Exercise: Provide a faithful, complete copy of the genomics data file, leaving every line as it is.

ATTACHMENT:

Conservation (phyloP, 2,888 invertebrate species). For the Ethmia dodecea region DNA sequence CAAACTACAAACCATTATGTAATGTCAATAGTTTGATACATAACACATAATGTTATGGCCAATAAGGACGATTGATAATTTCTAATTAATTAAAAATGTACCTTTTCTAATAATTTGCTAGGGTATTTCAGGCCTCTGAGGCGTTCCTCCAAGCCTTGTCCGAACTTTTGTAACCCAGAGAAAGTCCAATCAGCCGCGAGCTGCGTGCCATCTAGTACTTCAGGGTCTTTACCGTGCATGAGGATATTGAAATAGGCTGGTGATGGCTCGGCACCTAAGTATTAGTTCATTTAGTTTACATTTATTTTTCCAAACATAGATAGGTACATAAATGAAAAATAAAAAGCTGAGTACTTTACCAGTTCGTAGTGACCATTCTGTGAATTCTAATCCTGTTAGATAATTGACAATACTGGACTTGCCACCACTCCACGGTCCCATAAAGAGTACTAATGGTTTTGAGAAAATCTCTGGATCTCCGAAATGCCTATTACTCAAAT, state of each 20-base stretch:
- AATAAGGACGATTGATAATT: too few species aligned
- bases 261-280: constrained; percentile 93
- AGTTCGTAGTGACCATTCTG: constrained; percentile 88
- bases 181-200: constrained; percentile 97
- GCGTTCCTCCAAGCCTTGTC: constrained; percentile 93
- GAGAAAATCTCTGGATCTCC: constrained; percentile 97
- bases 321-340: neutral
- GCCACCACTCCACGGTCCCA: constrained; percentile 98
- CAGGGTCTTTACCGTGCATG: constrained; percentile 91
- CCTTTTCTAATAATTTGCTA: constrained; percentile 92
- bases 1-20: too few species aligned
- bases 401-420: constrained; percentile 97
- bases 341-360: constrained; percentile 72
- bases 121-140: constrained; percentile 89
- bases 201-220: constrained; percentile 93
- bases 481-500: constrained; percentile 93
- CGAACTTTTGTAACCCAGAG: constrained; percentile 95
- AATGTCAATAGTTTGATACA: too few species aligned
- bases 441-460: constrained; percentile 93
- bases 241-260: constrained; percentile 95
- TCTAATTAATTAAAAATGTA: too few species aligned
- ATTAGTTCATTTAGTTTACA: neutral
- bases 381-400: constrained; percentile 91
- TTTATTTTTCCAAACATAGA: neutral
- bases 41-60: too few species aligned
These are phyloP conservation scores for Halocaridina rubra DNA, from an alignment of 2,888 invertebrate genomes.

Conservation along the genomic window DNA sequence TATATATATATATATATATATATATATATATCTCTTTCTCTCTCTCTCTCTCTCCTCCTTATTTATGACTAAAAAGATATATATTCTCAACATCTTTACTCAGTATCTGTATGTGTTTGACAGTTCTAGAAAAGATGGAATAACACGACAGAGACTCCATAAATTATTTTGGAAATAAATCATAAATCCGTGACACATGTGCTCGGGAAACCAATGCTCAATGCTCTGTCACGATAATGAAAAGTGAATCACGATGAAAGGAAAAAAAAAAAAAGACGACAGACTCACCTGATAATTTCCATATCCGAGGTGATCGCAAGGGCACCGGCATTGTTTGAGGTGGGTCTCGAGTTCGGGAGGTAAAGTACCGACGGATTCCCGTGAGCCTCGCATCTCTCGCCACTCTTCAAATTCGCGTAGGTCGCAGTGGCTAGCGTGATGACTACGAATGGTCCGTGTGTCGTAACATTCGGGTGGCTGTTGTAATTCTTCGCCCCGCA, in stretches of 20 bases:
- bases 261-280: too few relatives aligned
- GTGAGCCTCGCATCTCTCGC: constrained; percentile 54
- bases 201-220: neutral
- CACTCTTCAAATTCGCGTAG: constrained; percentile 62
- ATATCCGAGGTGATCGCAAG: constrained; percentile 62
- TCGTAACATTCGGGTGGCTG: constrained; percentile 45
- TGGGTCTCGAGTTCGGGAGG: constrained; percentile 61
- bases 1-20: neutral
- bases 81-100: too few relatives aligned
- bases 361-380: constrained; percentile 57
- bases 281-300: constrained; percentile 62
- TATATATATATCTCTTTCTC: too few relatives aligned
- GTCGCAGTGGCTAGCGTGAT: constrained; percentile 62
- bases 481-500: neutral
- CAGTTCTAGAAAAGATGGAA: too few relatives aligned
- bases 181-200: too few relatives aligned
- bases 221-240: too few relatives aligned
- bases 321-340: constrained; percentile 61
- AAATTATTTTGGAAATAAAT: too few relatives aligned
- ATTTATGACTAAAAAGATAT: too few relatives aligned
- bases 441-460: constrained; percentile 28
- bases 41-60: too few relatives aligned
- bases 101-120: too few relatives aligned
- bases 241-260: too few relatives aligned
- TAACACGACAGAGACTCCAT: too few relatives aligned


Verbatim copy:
Conservation (phyloP, 2,888 invertebrate species). For the Ethmia dodecea region DNA sequence CAAACTACAAACCATTATGTAATGTCAATAGTTTGATACATAACACATAATGTTATGGCCAATAAGGACGATTGATAATTTCTAATTAATTAAAAATGTACCTTTTCTAATAATTTGCTAGGGTATTTCAGGCCTCTGAGGCGTTCCTCCAAGCCTTGTCCGAACTTTTGTAACCCAGAGAAAGTCCAATCAGCCGCGAGCTGCGTGCCATCTAGTACTTCAGGGTCTTTACCGTGCATGAGGATATTGAAATAGGCTGGTGATGGCTCGGCACCTAAGTATTAGTTCATTTAGTTTACATTTATTTTTCCAAACATAGATAGGTACATAAATGAAAAATAAAAAGCTGAGTACTTTACCAGTTCGTAGTGACCATTCTGTGAATTCTAATCCTGTTAGATAATTGACAATACTGGACTTGCCACCACTCCACGGTCCCATAAAGAGTACTAATGGTTTTGAGAAAATCTCTGGATCTCCGAAATGCCTATTACTCAAAT, state of each 20-base stretch:
- AATAAGGACGATTGATAATT: too few species aligned
- bases 261-280: constrained; percentile 93
- AGTTCGTAGTGACCATTCTG: constrained; percentile 88
- bases 181-200: constrained; percentile 97
- GCGTTCCTCCAAGCCTTGTC: constrained; percentile 93
- GAGAAAATCTCTGGATCTCC: constrained; percentile 97
- bases 321-340: neutral
- GCCACCACTCCACGGTCCCA: constrained; percentile 98
- CAGGGTCTTTACCGTGCATG: constrained; percentile 91
- CCTTTTCTAATAATTTGCTA: constrained; percentile 92
- bases 1-20: too few species aligned
- bases 401-420: constrained; percentile 97
- bases 341-360: constrained; percentile 72
- bases 121-140: constrained; percentile 89
- bases 201-220: constrained; percentile 93
- bases 481-500: constrained; percentile 93
- CGAACTTTTGTAACCCAGAG: constrained; percentile 95
- AATGTCAATAGTTTGATACA: too few species aligned
- bases 441-460: constrained; percentile 93
- bases 241-260: constrained; percentile 95
- TCTAATTAATTAAAAATGTA: too few species aligned
- ATTAGTTCATTTAGTTTACA: neutral
- bases 381-400: constrained; percentile 91
- TTTATTTTTCCAAACATAGA: neutral
- bases 41-60: too few species aligned
These are phyloP conservation scores for Halocaridina rubra DNA, from an alignment of 2,888 invertebrate genomes.

Conservation along the genomic window DNA sequence TATATATATATATATATATATATATATATATCTCTTTCTCTCTCTCTCTCTCTCCTCCTTATTTATGACTAAAAAGATATATATTCTCAACATCTTTACTCAGTATCTGTATGTGTTTGACAGTTCTAGAAAAGATGGAATAACACGACAGAGACTCCATAAATTATTTTGGAAATAAATCATAAATCCGTGACACATGTGCTCGGGAAACCAATGCTCAATGCTCTGTCACGATAATGAAAAGTGAATCACGATGAAAGGAAAAAAAAAAAAAGACGACAGACTCACCTGATAATTTCCATATCCGAGGTGATCGCAAGGGCACCGGCATTGTTTGAGGTGGGTCTCGAGTTCGGGAGGTAAAGTACCGACGGATTCCCGTGAGCCTCGCATCTCTCGCCACTCTTCAAATTCGCGTAGGTCGCAGTGGCTAGCGTGATGACTACGAATGGTCCGTGTGTCGTAACATTCGGGTGGCTGTTGTAATTCTTCGCCCCGCA, in stretches of 20 bases:
- bases 261-280: too few relatives aligned
- GTGAGCCTCGCATCTCTCGC: constrained; percentile 54
- bases 201-220: neutral
- CACTCTTCAAATTCGCGTAG: constrained; percentile 62
- ATATCCGAGGTGATCGCAAG: constrained; percentile 62
- TCGTAACATTCGGGTGGCTG: constrained; percentile 45
- TGGGTCTCGAGTTCGGGAGG: constrained; percentile 61
- bases 1-20: neutral
- bases 81-100: too few relatives aligned
- bases 361-380: constrained; percentile 57
- bases 281-300: constrained; percentile 62
- TATATATATATCTCTTTCTC: too few relatives aligned
- GTCGCAGTGGCTAGCGTGAT: constrained; percentile 62
- bases 481-500: neutral
- CAGTTCTAGAAAAGATGGAA: too few relatives aligned
- bases 181-200: too few relatives aligned
- bases 221-240: too few relatives aligned
- bases 321-340: constrained; percentile 61
- AAATTATTTTGGAAATAAAT: too few relatives aligned
- ATTTATGACTAAAAAGATAT: too few relatives aligned
- bases 441-460: constrained; percentile 28
- bases 41-60: too few relatives aligned
- bases 101-120: too few relatives aligned
- bases 241-260: too few relatives aligned
- TAACACGACAGAGACTCCAT: too few relatives aligned